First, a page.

We followed the southern coast heading east to a beachfront spot we had driven through last fall and vowed we would return to if we got back to Crete.  While we couldn't quite remember the details, we recalled a garden, a beautiful garden that we hoped was in front of a tourist accommodation.

There is no direct route on the south coast, as the only National Road, follows the northern coast cities so to get anywhere on this side of the island we needed to head up into the hills and then back down.
It took nearly four hours to drive the 192 kilometers we traveled that day.  We wound up into canyon's as pictured above and then down onto coastal lands, eventually coming to the place we had remembered: Kastri, a strip of development on the Lybian Sea.

We were here in this small village the day our US stock market had its free fall - but the only television in the town's tavern was reporting non-stop of the riots and deaths in Athens. . .while it appeared all hell was breaking loose there our big entertainment was watching the knife-sharpener come to town and sharpen knives for the two tavernas that were open.

Aromatherapy and Athletes

"You know," I called out to Joel who was several meters above me, "travel really does make you stretch yourself, doesn't it?" Enveloped in a sun induced thyme aromatherapy, we had set out on a path leading us from Loutro Bay up among Venetian ruins.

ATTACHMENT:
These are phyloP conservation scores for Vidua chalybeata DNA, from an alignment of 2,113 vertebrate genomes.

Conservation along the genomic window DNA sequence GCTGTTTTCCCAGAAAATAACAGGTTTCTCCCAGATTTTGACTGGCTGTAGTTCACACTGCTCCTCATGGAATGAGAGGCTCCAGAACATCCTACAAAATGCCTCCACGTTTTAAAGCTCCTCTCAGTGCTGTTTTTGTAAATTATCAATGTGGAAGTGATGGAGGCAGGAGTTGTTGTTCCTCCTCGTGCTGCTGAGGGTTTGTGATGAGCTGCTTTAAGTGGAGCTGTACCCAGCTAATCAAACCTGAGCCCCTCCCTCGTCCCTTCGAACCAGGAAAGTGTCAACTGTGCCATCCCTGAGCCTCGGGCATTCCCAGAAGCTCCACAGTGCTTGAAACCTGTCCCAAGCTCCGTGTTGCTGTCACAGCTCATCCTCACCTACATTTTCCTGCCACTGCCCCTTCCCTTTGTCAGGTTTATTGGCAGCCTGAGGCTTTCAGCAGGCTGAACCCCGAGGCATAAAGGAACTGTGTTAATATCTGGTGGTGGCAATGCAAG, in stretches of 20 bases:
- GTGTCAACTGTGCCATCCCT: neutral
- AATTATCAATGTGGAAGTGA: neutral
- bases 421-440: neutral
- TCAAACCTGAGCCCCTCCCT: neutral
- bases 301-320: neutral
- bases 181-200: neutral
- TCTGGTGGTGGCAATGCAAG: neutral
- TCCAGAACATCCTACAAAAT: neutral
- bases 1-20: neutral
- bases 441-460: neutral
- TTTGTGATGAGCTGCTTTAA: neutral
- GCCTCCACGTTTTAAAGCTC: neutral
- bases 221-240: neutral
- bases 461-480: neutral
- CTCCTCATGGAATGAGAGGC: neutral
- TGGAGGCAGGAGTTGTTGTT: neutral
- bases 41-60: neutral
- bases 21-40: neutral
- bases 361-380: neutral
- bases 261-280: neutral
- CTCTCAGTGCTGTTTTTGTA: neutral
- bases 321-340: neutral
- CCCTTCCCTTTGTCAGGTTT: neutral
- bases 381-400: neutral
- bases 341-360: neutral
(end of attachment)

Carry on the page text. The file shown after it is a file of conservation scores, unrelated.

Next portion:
.  We'd taken a picnic lunch up to the stone table outside the village's church perched on a cliff. The day so clear that in the distanc we could see Gavdos Island (the history of this area goes back so far that St. Paul refers to the island as "Cauda" in Acts 27: 12-16). From the church, we followed a level footpath past the remains of a village centuries ago abandoned.

Paths are marked with blue, black and yellow paint which means something to those who hike regularly.  It was when we spotted a path marked with orange "A" that we decided to veer upwards, it appeared a gentle slope through the thyme. But the gentle path turned into a goat trail and at the point I called out to Joel I was seeking a foothold on a rock and grasp a thyme plant above me to haul/crawl in a rather unlady-like manner to the next level.

It took a bit of work, but we reached the top and had a fantastic view of Phoenix (Fenix) the next bay over.  We saluted our atheletic abilities and have decided the letter A must mean, "Athletes only."

Friday, May 7, 2010

Longing for Loutro

/We've spent long winter months thinking about Loutro, the small hamlet to the west of Hora Sfakia that is accessible only by boat or a steep switchback trail down a mountain side.  We opted to return by ferry this year. At 8.60E for the two of us, the price can't be beat as the 20 minute ride is over seas as smooth as glass.
Loutro is so small that it makes Hora Sfakia, at not quite 400 year round residents, the big city. It is often bypassed though by the folks who arrive on large passenger buses and board the ferry heading further west to Crete's famed Samaria Gorge.

We headed straight for Maria's gift shop as we stayed in her place last year (and yes, she also remembered us).  This year we lucked out and had one of the rooms with a larger balcony (our balcony is pictured above).  We greeted each morning here with dove songs and goat bells provided the background music for this perfect setting.  The price was 30E, or about $43 per night.

And for those wondering: yes, the water is really this blue.